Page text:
Dems Find Electoral Safety Behind A Wall Of Blue

Over the past 16 years, Democrats have tightened their grip on 18 states worth 248 electoral votes. That doesn’t bode well for Republicans.

National Journal
Jan. 16, 2009, 7 p.m.

State by state, elec­tion by elec­tion, Demo­crats since 1992 have meth­od­ic­ally con­struc­ted the party’s largest and most dur­able Elect­or­al Col­lege base in more than half a cen­tury. Call it the blue wall.

After Barack Obama’s sweep­ing vic­tory in Novem­ber, 18 states and the Dis­trict of Columbia have now voted for the Demo­crat­ic nom­in­ee in at least the past five pres­id­en­tial elec­tions. The last time Demo­crats won that many states so con­sist­ently was from 1932 to 1948, when Frank­lin Roosevelt and Harry Tru­man won 22 states in five con­sec­ut­ive pres­id­en­tial races.

To­geth­er, D.C. and these 18 con­tem­por­ary Demo­crat­ic strong-holds — run­ning up the East Coast from Mary­land through Maine, through the Up­per Mid­w­est, and down along the Pa­cific Coast — are worth a com­bined 248 Elect­or­al Col­lege votes. That’s more than 90 per­cent of the 270 votes re­quired to win the pres­id­ency. Al­though Re­pub­lic­ans have come close to cap­tur­ing some of these states since the Demo­crat­ic streak began in 1992, par­tic­u­larly when Pres­id­ent Bush won re-elec­tion in 2004, the Demo­crat­ic hold on all of them so­lid­i­fied in 2008. GOP nom­in­ee John Mc­Cain did not fin­ish with­in 10 per­cent­age points of Obama in any of the 18 states (or Wash­ing­ton, D.C.). By Oc­to­ber 2, Mc­Cain had writ­ten off all of those states ex­cept Pennsylvania, which he even­tu­ally lost by more than 600,000 votes.

The Demo­crats’ grip on such a large elect­or­al bloc forced Mc­Cain in­to the situ­ation that Demo­crats typ­ic­ally con­fron­ted while the Re­pub­lic­ans won five of the six pres­id­en­tial elec­tions between 1968 and 1988. Through those years, so many states solidly favored the GOP that ana­lysts in both parties spoke of a Re­pub­lic­an “lock” on the Elect­or­al Col­lege. That left Demo­crats with few op­tions for reach­ing an elect­or­al vote ma­jor­ity and al­lowed Re­pub­lic­ans to con­cen­trate enorm­ous re­sources on the hand­ful of states, prin­cip­ally Ohio, that Demo­crats could not win the White House without.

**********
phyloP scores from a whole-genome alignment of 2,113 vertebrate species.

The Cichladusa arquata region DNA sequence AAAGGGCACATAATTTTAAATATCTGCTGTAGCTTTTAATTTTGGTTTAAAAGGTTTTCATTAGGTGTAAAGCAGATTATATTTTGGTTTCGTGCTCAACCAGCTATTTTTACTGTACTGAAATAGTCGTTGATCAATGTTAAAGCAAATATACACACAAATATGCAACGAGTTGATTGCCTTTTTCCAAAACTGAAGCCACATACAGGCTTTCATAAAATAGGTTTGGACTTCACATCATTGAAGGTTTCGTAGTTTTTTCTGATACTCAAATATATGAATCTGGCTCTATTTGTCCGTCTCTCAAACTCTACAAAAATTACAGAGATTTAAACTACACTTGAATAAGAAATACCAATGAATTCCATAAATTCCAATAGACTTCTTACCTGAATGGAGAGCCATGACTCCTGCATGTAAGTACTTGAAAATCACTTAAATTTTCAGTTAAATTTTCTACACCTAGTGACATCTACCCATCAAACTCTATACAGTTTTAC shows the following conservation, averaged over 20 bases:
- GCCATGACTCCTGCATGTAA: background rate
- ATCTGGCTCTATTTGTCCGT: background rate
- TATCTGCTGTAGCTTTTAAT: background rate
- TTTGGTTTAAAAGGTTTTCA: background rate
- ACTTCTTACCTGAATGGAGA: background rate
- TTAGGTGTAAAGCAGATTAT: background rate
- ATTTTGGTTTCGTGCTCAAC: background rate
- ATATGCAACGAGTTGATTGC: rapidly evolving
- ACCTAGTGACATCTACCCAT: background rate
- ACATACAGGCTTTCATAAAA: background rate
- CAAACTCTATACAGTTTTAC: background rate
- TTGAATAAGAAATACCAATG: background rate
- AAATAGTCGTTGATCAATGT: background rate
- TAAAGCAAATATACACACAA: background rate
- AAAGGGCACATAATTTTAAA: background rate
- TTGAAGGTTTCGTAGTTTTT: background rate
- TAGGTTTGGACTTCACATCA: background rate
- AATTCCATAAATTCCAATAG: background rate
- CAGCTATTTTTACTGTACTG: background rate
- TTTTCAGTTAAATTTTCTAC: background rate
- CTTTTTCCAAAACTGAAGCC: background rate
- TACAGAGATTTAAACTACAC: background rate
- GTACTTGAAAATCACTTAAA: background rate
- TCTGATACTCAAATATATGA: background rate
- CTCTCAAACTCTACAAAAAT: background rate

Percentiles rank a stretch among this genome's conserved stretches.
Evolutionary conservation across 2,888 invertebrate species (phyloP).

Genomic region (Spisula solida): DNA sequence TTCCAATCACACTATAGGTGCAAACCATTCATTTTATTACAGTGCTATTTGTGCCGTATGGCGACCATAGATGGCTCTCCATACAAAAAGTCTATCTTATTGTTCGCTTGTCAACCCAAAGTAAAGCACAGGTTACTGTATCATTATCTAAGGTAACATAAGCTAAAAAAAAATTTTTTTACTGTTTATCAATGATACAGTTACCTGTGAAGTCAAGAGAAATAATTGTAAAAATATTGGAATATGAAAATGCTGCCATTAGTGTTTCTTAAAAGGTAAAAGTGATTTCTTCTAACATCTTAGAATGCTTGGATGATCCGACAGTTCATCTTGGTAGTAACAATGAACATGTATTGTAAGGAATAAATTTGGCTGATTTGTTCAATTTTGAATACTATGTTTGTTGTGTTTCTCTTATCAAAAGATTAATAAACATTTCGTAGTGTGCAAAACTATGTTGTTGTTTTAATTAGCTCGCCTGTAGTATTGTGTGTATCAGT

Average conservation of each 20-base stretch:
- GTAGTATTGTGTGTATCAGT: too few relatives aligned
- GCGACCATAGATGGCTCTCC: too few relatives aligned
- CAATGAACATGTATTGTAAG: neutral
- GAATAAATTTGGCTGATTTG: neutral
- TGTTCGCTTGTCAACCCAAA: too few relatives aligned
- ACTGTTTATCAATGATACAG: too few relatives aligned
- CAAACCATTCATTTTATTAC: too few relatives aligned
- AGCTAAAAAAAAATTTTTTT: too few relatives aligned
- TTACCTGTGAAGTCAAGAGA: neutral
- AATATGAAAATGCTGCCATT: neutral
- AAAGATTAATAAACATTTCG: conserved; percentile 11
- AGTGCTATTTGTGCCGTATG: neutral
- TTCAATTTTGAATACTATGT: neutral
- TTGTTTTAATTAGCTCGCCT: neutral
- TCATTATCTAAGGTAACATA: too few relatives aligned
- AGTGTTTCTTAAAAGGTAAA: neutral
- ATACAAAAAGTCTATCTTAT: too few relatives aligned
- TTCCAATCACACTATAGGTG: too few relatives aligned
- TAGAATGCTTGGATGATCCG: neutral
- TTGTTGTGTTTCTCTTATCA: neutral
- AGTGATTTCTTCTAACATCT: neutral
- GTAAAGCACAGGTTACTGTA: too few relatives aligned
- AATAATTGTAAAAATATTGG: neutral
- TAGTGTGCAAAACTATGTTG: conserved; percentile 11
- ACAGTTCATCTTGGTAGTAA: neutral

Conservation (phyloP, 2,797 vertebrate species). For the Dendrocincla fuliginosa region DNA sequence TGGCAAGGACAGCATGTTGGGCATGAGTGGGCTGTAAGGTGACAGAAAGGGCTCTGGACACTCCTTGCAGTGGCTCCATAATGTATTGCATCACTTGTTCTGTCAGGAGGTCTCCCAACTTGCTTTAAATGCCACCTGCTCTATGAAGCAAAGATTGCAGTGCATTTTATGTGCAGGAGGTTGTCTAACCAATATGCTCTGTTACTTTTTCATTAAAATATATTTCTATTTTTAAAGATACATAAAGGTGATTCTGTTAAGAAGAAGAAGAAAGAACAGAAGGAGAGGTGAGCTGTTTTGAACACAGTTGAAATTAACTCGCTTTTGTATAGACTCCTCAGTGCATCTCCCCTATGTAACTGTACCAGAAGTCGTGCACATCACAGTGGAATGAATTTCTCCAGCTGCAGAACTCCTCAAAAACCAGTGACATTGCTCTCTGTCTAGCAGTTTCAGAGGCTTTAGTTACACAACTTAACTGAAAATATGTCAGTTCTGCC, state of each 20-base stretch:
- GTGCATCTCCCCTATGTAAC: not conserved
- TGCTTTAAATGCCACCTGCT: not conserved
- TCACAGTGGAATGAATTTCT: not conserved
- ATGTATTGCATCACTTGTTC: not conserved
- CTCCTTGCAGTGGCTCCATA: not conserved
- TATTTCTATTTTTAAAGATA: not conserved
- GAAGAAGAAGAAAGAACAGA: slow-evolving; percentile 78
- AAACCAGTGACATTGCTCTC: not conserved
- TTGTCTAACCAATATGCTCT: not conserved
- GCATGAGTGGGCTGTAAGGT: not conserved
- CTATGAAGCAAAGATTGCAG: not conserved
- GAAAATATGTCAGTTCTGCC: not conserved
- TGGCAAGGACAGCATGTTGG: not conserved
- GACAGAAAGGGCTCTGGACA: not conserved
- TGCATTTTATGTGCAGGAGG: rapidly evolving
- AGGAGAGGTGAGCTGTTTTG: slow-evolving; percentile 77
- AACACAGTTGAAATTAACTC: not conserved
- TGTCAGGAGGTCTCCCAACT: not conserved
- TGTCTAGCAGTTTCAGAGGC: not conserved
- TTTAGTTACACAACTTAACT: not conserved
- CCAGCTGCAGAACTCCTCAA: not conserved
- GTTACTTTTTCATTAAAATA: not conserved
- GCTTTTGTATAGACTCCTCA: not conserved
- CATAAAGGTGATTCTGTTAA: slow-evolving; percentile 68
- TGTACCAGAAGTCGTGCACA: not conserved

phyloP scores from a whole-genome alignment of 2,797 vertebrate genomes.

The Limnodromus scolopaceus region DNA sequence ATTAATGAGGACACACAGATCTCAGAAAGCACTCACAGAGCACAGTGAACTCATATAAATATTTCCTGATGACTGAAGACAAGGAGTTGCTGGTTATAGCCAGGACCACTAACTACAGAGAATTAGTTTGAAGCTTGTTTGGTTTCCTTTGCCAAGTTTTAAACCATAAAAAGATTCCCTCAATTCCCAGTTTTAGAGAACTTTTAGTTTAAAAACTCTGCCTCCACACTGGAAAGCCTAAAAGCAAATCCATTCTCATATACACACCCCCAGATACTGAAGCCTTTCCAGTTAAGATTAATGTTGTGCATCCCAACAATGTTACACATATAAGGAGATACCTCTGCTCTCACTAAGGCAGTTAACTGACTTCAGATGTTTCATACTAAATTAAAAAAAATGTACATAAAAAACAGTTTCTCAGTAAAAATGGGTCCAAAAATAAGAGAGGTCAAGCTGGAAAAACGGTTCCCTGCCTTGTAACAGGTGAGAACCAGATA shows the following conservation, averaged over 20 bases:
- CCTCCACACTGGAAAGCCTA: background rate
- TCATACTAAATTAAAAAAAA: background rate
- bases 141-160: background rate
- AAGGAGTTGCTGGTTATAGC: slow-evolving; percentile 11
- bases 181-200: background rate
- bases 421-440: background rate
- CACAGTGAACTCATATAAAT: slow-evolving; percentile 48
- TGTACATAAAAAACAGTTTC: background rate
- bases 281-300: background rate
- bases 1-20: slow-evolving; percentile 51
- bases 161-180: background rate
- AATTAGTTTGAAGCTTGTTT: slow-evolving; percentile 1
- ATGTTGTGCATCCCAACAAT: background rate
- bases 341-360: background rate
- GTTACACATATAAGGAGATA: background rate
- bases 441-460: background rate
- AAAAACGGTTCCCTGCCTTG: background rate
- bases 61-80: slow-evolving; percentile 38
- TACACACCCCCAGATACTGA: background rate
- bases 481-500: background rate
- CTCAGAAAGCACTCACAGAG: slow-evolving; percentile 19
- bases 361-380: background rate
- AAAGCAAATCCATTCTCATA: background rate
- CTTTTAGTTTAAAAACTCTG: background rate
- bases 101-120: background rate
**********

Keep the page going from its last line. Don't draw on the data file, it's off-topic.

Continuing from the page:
By some meas­ures, Demo­crats haven’t locked up as many states in their cur­rent run as the GOP did dur­ing the 1970s and 1980s. But the so­lid­i­fy­ing Demo­crat­ic hold on so many states left Mc­Cain with few plaus­ible routes to a ma­jor­ity — a dy­nam­ic sym­bol­ized by his de­cision to be­siege Pennsylvania with events and ad­vert­ising through Oc­to­ber des­pite polls con­sist­ently show­ing him trail­ing by double di­gits in the state.

“Mc­Cain faced, really, the op­pos­ite of the situ­ation the Demo­crats faced in the 1980s,” said Earl Black, a polit­ic­al sci­ent­ist at Rice Uni­versity and co-au­thor of Di­vided Amer­ica: The Fe­ro­cious Power Struggle in Amer­ic­an Polit­ics. “Giv­en the states the Re­pub­lic­ans could count on then, it was just very, very hard for the Demo­crats to get to 270. Now the tables have def­in­itely turned.”

In­deed, from the White House to the state­house, Demo­crats now dom­in­ate these states up and down the bal­lot. Re­pub­lic­ans hold just three of the 36 U.S. Sen­ate seats in these 18 states (that num­ber could climb to four if Norm Cole­man is de­clared the win­ner over Demo­crat Al Franken in Min­nesota). In the House, Demo­crats hold more than 70 per­cent of the seats from these 18 states, a net ad­vant­age of 89. In each cham­ber, the Demo­crats’ ad­vant­age in these states provides their over­all mar­gin of ma­jor­ity.

Demo­crats also con­trol two-thirds of these 18 gov­ernor­ships, every state House cham­ber, and all but two of the state Sen­ates. Cu­mu­lat­ively, Demo­crats hold about two-thirds of all le­gis­lat­ive seats in the 18 states. “It’s like we are build­ing a fort­ress,” says vet­er­an Demo­crat­ic con­sult­ant Tad Dev­ine.

How Blue States Are Alike